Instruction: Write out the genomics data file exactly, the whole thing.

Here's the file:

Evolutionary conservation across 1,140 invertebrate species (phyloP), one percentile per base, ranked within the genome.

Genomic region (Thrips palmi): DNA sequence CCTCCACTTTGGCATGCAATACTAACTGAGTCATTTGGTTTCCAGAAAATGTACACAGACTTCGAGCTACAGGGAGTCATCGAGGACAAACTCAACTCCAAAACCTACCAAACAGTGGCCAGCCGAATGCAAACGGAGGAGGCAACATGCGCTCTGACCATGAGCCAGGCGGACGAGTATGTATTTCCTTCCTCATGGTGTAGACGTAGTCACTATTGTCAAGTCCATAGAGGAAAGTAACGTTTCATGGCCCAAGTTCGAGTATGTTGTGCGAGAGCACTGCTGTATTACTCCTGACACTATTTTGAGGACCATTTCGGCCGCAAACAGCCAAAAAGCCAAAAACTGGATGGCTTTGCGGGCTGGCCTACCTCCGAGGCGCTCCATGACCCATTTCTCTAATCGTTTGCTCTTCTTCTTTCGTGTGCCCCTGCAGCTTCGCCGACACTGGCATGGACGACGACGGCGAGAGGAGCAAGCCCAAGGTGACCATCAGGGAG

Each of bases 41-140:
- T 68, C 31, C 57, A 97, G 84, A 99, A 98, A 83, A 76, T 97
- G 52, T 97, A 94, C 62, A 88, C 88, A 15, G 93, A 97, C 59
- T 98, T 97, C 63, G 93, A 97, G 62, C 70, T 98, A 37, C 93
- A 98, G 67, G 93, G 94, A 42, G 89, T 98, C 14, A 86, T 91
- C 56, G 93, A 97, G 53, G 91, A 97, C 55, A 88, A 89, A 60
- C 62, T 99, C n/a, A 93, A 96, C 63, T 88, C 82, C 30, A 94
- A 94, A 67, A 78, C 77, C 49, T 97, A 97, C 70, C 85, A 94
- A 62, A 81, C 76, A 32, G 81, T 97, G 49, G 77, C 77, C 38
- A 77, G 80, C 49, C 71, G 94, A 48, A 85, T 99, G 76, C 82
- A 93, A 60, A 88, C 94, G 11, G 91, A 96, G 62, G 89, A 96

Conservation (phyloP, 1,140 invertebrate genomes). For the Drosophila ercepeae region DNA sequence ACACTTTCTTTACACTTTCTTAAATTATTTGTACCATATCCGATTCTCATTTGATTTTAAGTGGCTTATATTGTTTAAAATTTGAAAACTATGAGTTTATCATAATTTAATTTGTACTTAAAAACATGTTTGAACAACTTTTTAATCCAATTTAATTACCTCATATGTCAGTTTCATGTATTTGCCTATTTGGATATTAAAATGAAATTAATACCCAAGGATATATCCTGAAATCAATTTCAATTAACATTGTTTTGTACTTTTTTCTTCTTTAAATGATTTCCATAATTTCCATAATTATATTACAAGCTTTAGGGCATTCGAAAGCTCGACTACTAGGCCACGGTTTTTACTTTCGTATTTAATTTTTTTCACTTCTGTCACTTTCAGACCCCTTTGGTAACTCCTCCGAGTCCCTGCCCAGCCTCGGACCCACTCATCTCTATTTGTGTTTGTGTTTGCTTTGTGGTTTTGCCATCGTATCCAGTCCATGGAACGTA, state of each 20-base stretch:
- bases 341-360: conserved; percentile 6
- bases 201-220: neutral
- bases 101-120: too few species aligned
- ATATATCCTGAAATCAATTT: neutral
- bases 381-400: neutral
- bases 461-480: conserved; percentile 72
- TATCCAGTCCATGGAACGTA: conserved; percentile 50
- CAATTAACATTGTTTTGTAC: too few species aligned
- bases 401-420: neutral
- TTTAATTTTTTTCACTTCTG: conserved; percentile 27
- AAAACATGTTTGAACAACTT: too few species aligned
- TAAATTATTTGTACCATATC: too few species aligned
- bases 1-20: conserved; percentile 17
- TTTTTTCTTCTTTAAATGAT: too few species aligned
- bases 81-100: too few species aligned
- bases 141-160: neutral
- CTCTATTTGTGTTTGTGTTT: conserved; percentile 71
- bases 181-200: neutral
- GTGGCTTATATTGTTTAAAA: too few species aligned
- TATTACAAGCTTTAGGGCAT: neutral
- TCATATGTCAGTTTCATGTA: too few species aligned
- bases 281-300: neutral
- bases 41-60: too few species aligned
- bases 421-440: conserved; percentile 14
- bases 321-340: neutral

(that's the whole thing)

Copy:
Evolutionary conservation across 1,140 invertebrate species (phyloP), one percentile per base, ranked within the genome.

Genomic region (Thrips palmi): DNA sequence CCTCCACTTTGGCATGCAATACTAACTGAGTCATTTGGTTTCCAGAAAATGTACACAGACTTCGAGCTACAGGGAGTCATCGAGGACAAACTCAACTCCAAAACCTACCAAACAGTGGCCAGCCGAATGCAAACGGAGGAGGCAACATGCGCTCTGACCATGAGCCAGGCGGACGAGTATGTATTTCCTTCCTCATGGTGTAGACGTAGTCACTATTGTCAAGTCCATAGAGGAAAGTAACGTTTCATGGCCCAAGTTCGAGTATGTTGTGCGAGAGCACTGCTGTATTACTCCTGACACTATTTTGAGGACCATTTCGGCCGCAAACAGCCAAAAAGCCAAAAACTGGATGGCTTTGCGGGCTGGCCTACCTCCGAGGCGCTCCATGACCCATTTCTCTAATCGTTTGCTCTTCTTCTTTCGTGTGCCCCTGCAGCTTCGCCGACACTGGCATGGACGACGACGGCGAGAGGAGCAAGCCCAAGGTGACCATCAGGGAG

Each of bases 41-140:
- T 68, C 31, C 57, A 97, G 84, A 99, A 98, A 83, A 76, T 97
- G 52, T 97, A 94, C 62, A 88, C 88, A 15, G 93, A 97, C 59
- T 98, T 97, C 63, G 93, A 97, G 62, C 70, T 98, A 37, C 93
- A 98, G 67, G 93, G 94, A 42, G 89, T 98, C 14, A 86, T 91
- C 56, G 93, A 97, G 53, G 91, A 97, C 55, A 88, A 89, A 60
- C 62, T 99, C n/a, A 93, A 96, C 63, T 88, C 82, C 30, A 94
- A 94, A 67, A 78, C 77, C 49, T 97, A 97, C 70, C 85, A 94
- A 62, A 81, C 76, A 32, G 81, T 97, G 49, G 77, C 77, C 38
- A 77, G 80, C 49, C 71, G 94, A 48, A 85, T 99, G 76, C 82
- A 93, A 60, A 88, C 94, G 11, G 91, A 96, G 62, G 89, A 96

Conservation (phyloP, 1,140 invertebrate genomes). For the Drosophila ercepeae region DNA sequence ACACTTTCTTTACACTTTCTTAAATTATTTGTACCATATCCGATTCTCATTTGATTTTAAGTGGCTTATATTGTTTAAAATTTGAAAACTATGAGTTTATCATAATTTAATTTGTACTTAAAAACATGTTTGAACAACTTTTTAATCCAATTTAATTACCTCATATGTCAGTTTCATGTATTTGCCTATTTGGATATTAAAATGAAATTAATACCCAAGGATATATCCTGAAATCAATTTCAATTAACATTGTTTTGTACTTTTTTCTTCTTTAAATGATTTCCATAATTTCCATAATTATATTACAAGCTTTAGGGCATTCGAAAGCTCGACTACTAGGCCACGGTTTTTACTTTCGTATTTAATTTTTTTCACTTCTGTCACTTTCAGACCCCTTTGGTAACTCCTCCGAGTCCCTGCCCAGCCTCGGACCCACTCATCTCTATTTGTGTTTGTGTTTGCTTTGTGGTTTTGCCATCGTATCCAGTCCATGGAACGTA, state of each 20-base stretch:
- bases 341-360: conserved; percentile 6
- bases 201-220: neutral
- bases 101-120: too few species aligned
- ATATATCCTGAAATCAATTT: neutral
- bases 381-400: neutral
- bases 461-480: conserved; percentile 72
- TATCCAGTCCATGGAACGTA: conserved; percentile 50
- CAATTAACATTGTTTTGTAC: too few species aligned
- bases 401-420: neutral
- TTTAATTTTTTTCACTTCTG: conserved; percentile 27
- AAAACATGTTTGAACAACTT: too few species aligned
- TAAATTATTTGTACCATATC: too few species aligned
- bases 1-20: conserved; percentile 17
- TTTTTTCTTCTTTAAATGAT: too few species aligned
- bases 81-100: too few species aligned
- bases 141-160: neutral
- CTCTATTTGTGTTTGTGTTT: conserved; percentile 71
- bases 181-200: neutral
- GTGGCTTATATTGTTTAAAA: too few species aligned
- TATTACAAGCTTTAGGGCAT: neutral
- TCATATGTCAGTTTCATGTA: too few species aligned
- bases 281-300: neutral
- bases 41-60: too few species aligned
- bases 421-440: conserved; percentile 14
- bases 321-340: neutral